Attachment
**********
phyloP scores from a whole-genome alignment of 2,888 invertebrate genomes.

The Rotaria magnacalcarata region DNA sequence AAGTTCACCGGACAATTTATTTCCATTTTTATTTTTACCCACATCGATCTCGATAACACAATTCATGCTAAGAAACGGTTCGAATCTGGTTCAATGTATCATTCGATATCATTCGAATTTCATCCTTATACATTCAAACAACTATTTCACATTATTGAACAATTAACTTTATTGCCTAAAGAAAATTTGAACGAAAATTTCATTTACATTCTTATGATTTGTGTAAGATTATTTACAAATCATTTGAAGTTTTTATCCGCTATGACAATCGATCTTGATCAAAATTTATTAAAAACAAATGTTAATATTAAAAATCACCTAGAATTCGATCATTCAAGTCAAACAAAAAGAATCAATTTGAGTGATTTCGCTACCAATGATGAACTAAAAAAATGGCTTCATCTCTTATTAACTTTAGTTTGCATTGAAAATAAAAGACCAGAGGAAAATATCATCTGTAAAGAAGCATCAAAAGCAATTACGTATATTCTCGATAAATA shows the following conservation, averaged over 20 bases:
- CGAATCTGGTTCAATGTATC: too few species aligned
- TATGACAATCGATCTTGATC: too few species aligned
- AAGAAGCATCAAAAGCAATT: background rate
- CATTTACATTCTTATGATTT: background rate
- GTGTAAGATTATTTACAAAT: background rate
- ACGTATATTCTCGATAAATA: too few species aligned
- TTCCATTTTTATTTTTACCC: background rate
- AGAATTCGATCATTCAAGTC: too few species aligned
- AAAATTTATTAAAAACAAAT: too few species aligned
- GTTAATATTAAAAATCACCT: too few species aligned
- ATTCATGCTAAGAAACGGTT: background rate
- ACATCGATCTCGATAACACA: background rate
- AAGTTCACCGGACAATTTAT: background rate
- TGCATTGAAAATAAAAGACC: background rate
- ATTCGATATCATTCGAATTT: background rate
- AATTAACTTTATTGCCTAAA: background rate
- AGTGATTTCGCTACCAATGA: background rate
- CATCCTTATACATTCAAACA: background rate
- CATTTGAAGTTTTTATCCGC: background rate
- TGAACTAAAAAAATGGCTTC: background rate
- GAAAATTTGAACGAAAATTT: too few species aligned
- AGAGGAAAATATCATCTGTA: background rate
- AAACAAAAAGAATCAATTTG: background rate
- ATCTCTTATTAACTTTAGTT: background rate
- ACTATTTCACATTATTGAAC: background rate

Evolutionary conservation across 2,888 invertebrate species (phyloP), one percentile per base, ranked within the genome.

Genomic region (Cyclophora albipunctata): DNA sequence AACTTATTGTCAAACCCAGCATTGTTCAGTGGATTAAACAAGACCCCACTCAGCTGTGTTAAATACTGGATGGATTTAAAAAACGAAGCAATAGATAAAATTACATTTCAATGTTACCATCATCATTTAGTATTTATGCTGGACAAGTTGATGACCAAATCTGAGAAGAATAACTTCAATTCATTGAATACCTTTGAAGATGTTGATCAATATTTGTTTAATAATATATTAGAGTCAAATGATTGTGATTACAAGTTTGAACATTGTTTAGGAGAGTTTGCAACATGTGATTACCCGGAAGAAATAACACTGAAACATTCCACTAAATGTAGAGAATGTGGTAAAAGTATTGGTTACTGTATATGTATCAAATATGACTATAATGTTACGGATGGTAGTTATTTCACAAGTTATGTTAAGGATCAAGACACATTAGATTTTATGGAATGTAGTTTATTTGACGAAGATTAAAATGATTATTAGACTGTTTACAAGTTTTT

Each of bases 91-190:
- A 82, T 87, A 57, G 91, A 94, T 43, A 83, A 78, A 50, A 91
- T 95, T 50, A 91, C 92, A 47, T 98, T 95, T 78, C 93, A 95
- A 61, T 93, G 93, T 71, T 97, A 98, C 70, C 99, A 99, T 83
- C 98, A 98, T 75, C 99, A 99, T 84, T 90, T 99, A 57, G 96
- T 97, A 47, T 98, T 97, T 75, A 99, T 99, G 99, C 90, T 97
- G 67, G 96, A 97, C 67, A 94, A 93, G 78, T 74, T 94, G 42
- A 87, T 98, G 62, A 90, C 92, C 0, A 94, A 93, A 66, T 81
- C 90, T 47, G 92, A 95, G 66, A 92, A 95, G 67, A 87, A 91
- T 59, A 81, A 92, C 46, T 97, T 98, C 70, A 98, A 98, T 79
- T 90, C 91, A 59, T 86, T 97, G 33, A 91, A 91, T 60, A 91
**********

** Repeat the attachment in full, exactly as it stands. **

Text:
phyloP scores from a whole-genome alignment of 2,888 invertebrate genomes.

The Rotaria magnacalcarata region DNA sequence AAGTTCACCGGACAATTTATTTCCATTTTTATTTTTACCCACATCGATCTCGATAACACAATTCATGCTAAGAAACGGTTCGAATCTGGTTCAATGTATCATTCGATATCATTCGAATTTCATCCTTATACATTCAAACAACTATTTCACATTATTGAACAATTAACTTTATTGCCTAAAGAAAATTTGAACGAAAATTTCATTTACATTCTTATGATTTGTGTAAGATTATTTACAAATCATTTGAAGTTTTTATCCGCTATGACAATCGATCTTGATCAAAATTTATTAAAAACAAATGTTAATATTAAAAATCACCTAGAATTCGATCATTCAAGTCAAACAAAAAGAATCAATTTGAGTGATTTCGCTACCAATGATGAACTAAAAAAATGGCTTCATCTCTTATTAACTTTAGTTTGCATTGAAAATAAAAGACCAGAGGAAAATATCATCTGTAAAGAAGCATCAAAAGCAATTACGTATATTCTCGATAAATA shows the following conservation, averaged over 20 bases:
- CGAATCTGGTTCAATGTATC: too few species aligned
- TATGACAATCGATCTTGATC: too few species aligned
- AAGAAGCATCAAAAGCAATT: background rate
- CATTTACATTCTTATGATTT: background rate
- GTGTAAGATTATTTACAAAT: background rate
- ACGTATATTCTCGATAAATA: too few species aligned
- TTCCATTTTTATTTTTACCC: background rate
- AGAATTCGATCATTCAAGTC: too few species aligned
- AAAATTTATTAAAAACAAAT: too few species aligned
- GTTAATATTAAAAATCACCT: too few species aligned
- ATTCATGCTAAGAAACGGTT: background rate
- ACATCGATCTCGATAACACA: background rate
- AAGTTCACCGGACAATTTAT: background rate
- TGCATTGAAAATAAAAGACC: background rate
- ATTCGATATCATTCGAATTT: background rate
- AATTAACTTTATTGCCTAAA: background rate
- AGTGATTTCGCTACCAATGA: background rate
- CATCCTTATACATTCAAACA: background rate
- CATTTGAAGTTTTTATCCGC: background rate
- TGAACTAAAAAAATGGCTTC: background rate
- GAAAATTTGAACGAAAATTT: too few species aligned
- AGAGGAAAATATCATCTGTA: background rate
- AAACAAAAAGAATCAATTTG: background rate
- ATCTCTTATTAACTTTAGTT: background rate
- ACTATTTCACATTATTGAAC: background rate

Evolutionary conservation across 2,888 invertebrate species (phyloP), one percentile per base, ranked within the genome.

Genomic region (Cyclophora albipunctata): DNA sequence AACTTATTGTCAAACCCAGCATTGTTCAGTGGATTAAACAAGACCCCACTCAGCTGTGTTAAATACTGGATGGATTTAAAAAACGAAGCAATAGATAAAATTACATTTCAATGTTACCATCATCATTTAGTATTTATGCTGGACAAGTTGATGACCAAATCTGAGAAGAATAACTTCAATTCATTGAATACCTTTGAAGATGTTGATCAATATTTGTTTAATAATATATTAGAGTCAAATGATTGTGATTACAAGTTTGAACATTGTTTAGGAGAGTTTGCAACATGTGATTACCCGGAAGAAATAACACTGAAACATTCCACTAAATGTAGAGAATGTGGTAAAAGTATTGGTTACTGTATATGTATCAAATATGACTATAATGTTACGGATGGTAGTTATTTCACAAGTTATGTTAAGGATCAAGACACATTAGATTTTATGGAATGTAGTTTATTTGACGAAGATTAAAATGATTATTAGACTGTTTACAAGTTTTT

Each of bases 91-190:
- A 82, T 87, A 57, G 91, A 94, T 43, A 83, A 78, A 50, A 91
- T 95, T 50, A 91, C 92, A 47, T 98, T 95, T 78, C 93, A 95
- A 61, T 93, G 93, T 71, T 97, A 98, C 70, C 99, A 99, T 83
- C 98, A 98, T 75, C 99, A 99, T 84, T 90, T 99, A 57, G 96
- T 97, A 47, T 98, T 97, T 75, A 99, T 99, G 99, C 90, T 97
- G 67, G 96, A 97, C 67, A 94, A 93, G 78, T 74, T 94, G 42
- A 87, T 98, G 62, A 90, C 92, C 0, A 94, A 93, A 66, T 81
- C 90, T 47, G 92, A 95, G 66, A 92, A 95, G 67, A 87, A 91
- T 59, A 81, A 92, C 46, T 97, T 98, C 70, A 98, A 98, T 79
- T 90, C 91, A 59, T 86, T 97, G 33, A 91, A 91, T 60, A 91